Welcome to this new series where we will be defending classical [mono]theism from common skeptical arguments presented by agnostics, atheists and other skeptics.
Let’s begin then with definitions so that we can all be on the same page. “General theism” is a term that simply refers to the different types of theisms. For example, polytheism (the belief in many gods), deism (belief in a detached god), pantheism (that god is the universe), and monotheism (also known as classical theism, the belief that a single God exists). This series will specifically seek to defend classical monotheism, and therefore a theistic concept of God. A “Theist” refers to an individual who believes in a single god, God, or multiple gods. By consequence of what we’ve said above, the classical monotheist is one who believes in a single, all-powerful God, and that other concepts of God that are not his or her own are false. Monotheism is thus a particularist ideology.
By a “monotheistic God/deity” (a term we will be using frequently) I mean a supernatural being who is transcendent (above and beyond/outside of creation, the entire physical universe and all that exists within it), immaterial (it is not material as it created the physical and cannot itself be physical), timeless (for time commenced only at the initial creation event of the universe), enormously powerful (for it responsible for creating all that exists), omnipotent (all-powerful as it can bring about all things logically possible), omniscient (all knowing), and omnipresent (present in all places). This being is also conceived as personal and therefore able to interact with creation as well as intervene in it. This concept of God is one that is posited by the monotheistic religions of Judaism, Christianity, and Islam, all of whom postulate the existence of a single, transcendent, and all powerful deity. It is this being that I refer to when I make use of the upper case “God” throughout this series. Lower case “god” is mostly used, although not always, in reference to polytheistic gods and pantheons, and finite divine beings.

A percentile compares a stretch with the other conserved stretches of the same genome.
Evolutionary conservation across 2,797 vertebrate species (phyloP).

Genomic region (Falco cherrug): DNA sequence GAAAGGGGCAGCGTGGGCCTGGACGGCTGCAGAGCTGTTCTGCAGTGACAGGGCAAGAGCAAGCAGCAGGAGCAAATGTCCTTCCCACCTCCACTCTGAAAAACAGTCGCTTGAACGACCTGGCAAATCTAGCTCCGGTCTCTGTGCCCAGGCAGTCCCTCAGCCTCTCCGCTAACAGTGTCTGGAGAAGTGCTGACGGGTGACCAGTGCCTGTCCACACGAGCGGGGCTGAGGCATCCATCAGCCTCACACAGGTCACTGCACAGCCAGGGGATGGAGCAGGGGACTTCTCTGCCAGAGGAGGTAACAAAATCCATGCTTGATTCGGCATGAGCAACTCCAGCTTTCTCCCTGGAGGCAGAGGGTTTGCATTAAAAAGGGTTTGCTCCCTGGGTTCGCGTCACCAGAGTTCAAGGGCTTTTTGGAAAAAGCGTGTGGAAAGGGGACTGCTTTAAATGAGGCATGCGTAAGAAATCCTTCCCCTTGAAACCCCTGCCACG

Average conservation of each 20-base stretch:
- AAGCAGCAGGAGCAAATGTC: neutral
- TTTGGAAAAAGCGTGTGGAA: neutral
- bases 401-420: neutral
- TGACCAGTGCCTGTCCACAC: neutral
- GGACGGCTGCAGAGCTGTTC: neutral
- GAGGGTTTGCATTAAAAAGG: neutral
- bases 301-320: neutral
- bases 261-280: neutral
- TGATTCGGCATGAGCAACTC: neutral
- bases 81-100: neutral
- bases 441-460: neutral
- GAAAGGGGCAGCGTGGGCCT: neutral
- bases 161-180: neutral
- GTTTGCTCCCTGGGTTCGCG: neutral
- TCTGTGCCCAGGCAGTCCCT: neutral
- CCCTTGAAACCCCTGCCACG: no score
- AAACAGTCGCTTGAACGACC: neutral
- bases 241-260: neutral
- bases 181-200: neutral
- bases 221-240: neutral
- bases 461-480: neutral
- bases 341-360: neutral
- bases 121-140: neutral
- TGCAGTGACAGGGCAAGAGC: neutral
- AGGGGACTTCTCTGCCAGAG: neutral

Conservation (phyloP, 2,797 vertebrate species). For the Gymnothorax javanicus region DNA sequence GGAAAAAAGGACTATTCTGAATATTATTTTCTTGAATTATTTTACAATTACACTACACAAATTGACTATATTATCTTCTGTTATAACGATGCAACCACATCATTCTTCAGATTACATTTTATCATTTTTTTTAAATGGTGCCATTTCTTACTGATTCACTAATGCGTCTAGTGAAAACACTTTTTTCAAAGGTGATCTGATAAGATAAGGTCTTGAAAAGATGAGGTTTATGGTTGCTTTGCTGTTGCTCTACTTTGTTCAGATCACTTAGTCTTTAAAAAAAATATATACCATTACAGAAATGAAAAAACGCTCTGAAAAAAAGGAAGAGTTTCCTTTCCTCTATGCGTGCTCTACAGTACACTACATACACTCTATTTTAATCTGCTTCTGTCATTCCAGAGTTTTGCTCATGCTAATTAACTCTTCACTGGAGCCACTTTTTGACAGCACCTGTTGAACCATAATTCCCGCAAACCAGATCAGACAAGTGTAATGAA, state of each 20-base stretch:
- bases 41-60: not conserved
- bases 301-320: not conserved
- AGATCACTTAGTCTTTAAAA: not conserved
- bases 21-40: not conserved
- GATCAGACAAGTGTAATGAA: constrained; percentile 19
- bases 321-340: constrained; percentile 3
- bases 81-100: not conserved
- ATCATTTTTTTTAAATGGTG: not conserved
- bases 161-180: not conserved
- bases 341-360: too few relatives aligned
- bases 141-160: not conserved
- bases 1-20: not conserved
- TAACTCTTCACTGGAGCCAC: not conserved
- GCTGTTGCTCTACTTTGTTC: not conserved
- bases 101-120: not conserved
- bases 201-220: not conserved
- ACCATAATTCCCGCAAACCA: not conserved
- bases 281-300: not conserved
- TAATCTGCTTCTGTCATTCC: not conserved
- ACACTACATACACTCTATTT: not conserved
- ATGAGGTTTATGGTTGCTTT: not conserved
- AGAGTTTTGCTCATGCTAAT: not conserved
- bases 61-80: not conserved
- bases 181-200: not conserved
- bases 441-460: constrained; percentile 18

Importantly, this series is not a defense of any one specific monotheistic religion and its respective doctrines and ideologies although we’ll be referring to what is obviously Christianity for Christianity, more often than others, is the religion under rational critique. This is also not necessarily a critique of world views and philosophies that posit the non-existence of God, although I will mention counter challenges in response to the specifics of certain arguments forwarded.
To set off, we will first be turning to Bertrand Russell’s well-known orbiting teapot critique of religious belief.